• Disposing of more residential sites (RA and RB) with a requirement that certain specially designed flats are to be built for elderly households.

(4) Lease modification
• Encouraging private developers to develop the elderly housing projects through their own “trust funds” or “foundations”;
• Encouraging NGOs with land and resources to provide elderly housing with support services; and
• Formulating a clear land policy in dealing with such lease modification applications, surrender and re-grant (including valuation principles and premium setting).

Financial arrangements

According to the 2008 Thematic Household Survey, 47.3% of elders did not make any arrangements regarding future financial needs. A related study in the same year also showed that more than half of the respondents were concerned about the high living cost and insufficient savings or income to sustain future living. Upon retirement, an average employee will likely find the MPF payment inadequate to ensure a living standard comparable to his or her pre-retirement days given MPF’s short history. All these findings highlight the financial needs of elders after retirement, and reverse mortgage and elderly housing insurance are among our recommendations to meet their needs.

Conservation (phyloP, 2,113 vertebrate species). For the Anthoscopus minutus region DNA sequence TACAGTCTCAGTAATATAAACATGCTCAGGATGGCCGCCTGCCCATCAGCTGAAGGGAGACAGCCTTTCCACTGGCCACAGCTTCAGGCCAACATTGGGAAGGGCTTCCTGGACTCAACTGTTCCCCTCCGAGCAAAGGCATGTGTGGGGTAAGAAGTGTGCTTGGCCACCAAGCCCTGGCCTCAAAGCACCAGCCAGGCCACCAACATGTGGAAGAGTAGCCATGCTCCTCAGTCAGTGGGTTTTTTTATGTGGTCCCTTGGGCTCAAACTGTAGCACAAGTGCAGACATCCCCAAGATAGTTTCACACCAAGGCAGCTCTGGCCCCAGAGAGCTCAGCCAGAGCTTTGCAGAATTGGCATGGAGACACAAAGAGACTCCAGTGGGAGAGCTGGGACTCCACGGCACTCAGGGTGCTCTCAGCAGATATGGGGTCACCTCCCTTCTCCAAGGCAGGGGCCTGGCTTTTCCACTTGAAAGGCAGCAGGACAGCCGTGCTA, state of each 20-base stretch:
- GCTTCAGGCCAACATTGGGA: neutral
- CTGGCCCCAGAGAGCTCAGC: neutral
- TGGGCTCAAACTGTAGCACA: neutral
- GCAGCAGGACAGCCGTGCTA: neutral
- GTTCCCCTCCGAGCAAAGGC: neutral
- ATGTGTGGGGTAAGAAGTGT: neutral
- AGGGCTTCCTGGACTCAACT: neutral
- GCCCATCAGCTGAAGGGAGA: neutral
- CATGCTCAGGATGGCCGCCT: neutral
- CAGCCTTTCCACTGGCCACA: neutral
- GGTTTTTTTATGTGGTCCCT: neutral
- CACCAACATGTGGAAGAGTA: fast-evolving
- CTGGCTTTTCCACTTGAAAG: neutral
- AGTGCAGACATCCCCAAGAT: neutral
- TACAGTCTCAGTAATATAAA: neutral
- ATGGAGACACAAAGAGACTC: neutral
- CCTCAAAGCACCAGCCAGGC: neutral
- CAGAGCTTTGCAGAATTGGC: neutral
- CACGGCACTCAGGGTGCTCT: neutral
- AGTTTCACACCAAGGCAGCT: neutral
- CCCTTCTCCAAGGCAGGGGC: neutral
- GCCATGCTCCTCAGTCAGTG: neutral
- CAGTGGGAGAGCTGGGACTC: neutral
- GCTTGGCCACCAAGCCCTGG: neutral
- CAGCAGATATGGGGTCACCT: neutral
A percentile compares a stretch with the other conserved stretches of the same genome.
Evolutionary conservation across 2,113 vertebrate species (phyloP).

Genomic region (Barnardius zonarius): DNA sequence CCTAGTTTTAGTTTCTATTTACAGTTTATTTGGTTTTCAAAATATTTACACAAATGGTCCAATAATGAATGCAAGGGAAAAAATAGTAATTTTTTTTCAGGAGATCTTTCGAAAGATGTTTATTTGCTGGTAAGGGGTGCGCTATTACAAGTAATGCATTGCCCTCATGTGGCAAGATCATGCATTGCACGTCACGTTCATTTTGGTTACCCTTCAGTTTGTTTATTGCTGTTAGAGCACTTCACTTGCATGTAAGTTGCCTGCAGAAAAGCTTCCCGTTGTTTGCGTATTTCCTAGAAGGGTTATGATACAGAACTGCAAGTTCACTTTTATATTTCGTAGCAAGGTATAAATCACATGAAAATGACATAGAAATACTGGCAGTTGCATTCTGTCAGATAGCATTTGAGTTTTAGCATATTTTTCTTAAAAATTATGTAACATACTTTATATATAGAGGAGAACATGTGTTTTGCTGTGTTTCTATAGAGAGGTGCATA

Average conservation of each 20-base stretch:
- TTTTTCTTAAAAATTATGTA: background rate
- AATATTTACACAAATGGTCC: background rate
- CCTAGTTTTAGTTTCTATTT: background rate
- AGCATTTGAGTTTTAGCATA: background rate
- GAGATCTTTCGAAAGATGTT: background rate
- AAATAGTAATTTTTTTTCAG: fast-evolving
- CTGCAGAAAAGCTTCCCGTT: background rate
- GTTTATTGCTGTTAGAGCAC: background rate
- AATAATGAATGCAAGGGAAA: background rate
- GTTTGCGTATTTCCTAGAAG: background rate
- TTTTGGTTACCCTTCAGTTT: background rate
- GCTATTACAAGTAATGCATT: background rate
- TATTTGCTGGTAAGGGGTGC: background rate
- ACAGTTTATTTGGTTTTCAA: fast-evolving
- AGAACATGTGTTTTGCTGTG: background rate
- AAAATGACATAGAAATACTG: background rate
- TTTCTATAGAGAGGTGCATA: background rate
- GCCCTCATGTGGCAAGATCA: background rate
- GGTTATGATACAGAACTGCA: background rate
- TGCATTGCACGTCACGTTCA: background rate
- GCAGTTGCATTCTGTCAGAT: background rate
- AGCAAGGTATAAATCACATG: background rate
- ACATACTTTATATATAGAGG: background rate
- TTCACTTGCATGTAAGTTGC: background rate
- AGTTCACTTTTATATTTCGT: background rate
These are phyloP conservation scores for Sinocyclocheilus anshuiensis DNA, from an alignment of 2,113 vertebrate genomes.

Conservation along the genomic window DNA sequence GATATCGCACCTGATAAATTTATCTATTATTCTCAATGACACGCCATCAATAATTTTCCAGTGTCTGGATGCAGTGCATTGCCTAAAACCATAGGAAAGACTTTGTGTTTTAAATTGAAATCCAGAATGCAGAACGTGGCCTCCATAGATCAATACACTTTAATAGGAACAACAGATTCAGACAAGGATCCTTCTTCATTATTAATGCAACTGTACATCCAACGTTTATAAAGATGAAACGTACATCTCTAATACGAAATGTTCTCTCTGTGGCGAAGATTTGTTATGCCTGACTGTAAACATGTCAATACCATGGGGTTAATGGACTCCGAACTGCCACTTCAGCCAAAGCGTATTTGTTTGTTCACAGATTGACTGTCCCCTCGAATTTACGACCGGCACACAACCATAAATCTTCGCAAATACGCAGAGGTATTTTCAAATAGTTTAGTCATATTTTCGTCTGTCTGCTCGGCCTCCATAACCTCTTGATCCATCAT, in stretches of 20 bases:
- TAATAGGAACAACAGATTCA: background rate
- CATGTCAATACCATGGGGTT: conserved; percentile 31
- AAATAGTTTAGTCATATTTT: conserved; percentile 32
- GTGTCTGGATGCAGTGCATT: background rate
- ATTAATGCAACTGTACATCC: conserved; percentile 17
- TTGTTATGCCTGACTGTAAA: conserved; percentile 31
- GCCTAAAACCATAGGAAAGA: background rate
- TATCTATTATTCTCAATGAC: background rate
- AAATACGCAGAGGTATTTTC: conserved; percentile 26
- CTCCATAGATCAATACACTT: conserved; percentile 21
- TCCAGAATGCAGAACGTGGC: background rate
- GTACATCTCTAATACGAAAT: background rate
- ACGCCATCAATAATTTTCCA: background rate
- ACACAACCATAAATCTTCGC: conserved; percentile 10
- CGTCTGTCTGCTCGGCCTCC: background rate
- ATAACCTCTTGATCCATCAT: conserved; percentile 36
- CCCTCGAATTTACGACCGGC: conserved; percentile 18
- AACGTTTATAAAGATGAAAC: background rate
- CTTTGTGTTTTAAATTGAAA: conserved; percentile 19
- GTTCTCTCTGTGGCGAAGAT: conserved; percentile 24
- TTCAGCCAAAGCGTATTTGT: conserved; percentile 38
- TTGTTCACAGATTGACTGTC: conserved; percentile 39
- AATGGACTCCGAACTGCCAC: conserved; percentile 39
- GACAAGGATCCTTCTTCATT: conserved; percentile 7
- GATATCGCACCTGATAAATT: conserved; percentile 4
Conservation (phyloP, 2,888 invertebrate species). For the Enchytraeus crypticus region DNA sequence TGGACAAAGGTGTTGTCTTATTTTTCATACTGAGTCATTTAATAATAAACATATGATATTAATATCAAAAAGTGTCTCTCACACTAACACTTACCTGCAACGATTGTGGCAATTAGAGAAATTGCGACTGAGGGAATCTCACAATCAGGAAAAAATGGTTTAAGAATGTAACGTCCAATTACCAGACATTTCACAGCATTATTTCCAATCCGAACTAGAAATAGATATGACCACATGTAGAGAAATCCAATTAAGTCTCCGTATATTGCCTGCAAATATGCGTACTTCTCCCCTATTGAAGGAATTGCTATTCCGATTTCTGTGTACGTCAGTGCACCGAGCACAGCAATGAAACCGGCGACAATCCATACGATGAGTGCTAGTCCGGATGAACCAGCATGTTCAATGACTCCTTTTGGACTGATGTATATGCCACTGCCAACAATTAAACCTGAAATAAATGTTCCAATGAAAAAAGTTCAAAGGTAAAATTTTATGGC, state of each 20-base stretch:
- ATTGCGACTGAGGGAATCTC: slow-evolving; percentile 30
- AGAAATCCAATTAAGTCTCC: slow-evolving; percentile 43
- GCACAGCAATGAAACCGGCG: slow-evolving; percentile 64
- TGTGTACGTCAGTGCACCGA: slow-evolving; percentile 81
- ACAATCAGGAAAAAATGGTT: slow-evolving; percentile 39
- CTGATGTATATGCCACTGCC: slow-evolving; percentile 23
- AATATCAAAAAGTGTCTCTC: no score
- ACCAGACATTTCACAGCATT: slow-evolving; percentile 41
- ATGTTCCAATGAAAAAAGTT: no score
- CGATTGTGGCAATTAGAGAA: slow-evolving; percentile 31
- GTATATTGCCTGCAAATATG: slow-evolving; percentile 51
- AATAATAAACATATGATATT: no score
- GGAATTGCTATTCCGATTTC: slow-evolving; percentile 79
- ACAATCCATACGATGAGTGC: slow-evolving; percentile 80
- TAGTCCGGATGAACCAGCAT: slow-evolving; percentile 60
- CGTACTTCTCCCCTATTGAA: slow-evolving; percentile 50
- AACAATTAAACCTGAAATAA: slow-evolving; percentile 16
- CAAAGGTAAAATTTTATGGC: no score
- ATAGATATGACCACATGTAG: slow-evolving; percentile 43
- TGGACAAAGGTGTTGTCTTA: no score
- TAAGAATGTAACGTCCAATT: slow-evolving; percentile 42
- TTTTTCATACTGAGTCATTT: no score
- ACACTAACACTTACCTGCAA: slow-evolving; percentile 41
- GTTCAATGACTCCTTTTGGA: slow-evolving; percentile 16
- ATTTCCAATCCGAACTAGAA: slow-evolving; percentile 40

(5) Reverse mortgage As far as elderly homeowners are concerned, reverse mortgage enables them to improve their living conditions and meet day-to-day needs by ‘encashing’ their properties. Elderly homeowners can borrow money against the equity in their flats; they can continue to live in these flats until they voluntarily move or pass away. Principal and interest are payable only upon sale of flats. While reverse mortgage has yet to be introduced in Hong Kong, the Hong Kong Mortgage Corporation has announced its plan to conduct a feasibility study into the subject. We consider that market acceptability, contingent liability and the Government’s role are critical issues that need to be thoroughly considered before its introduction.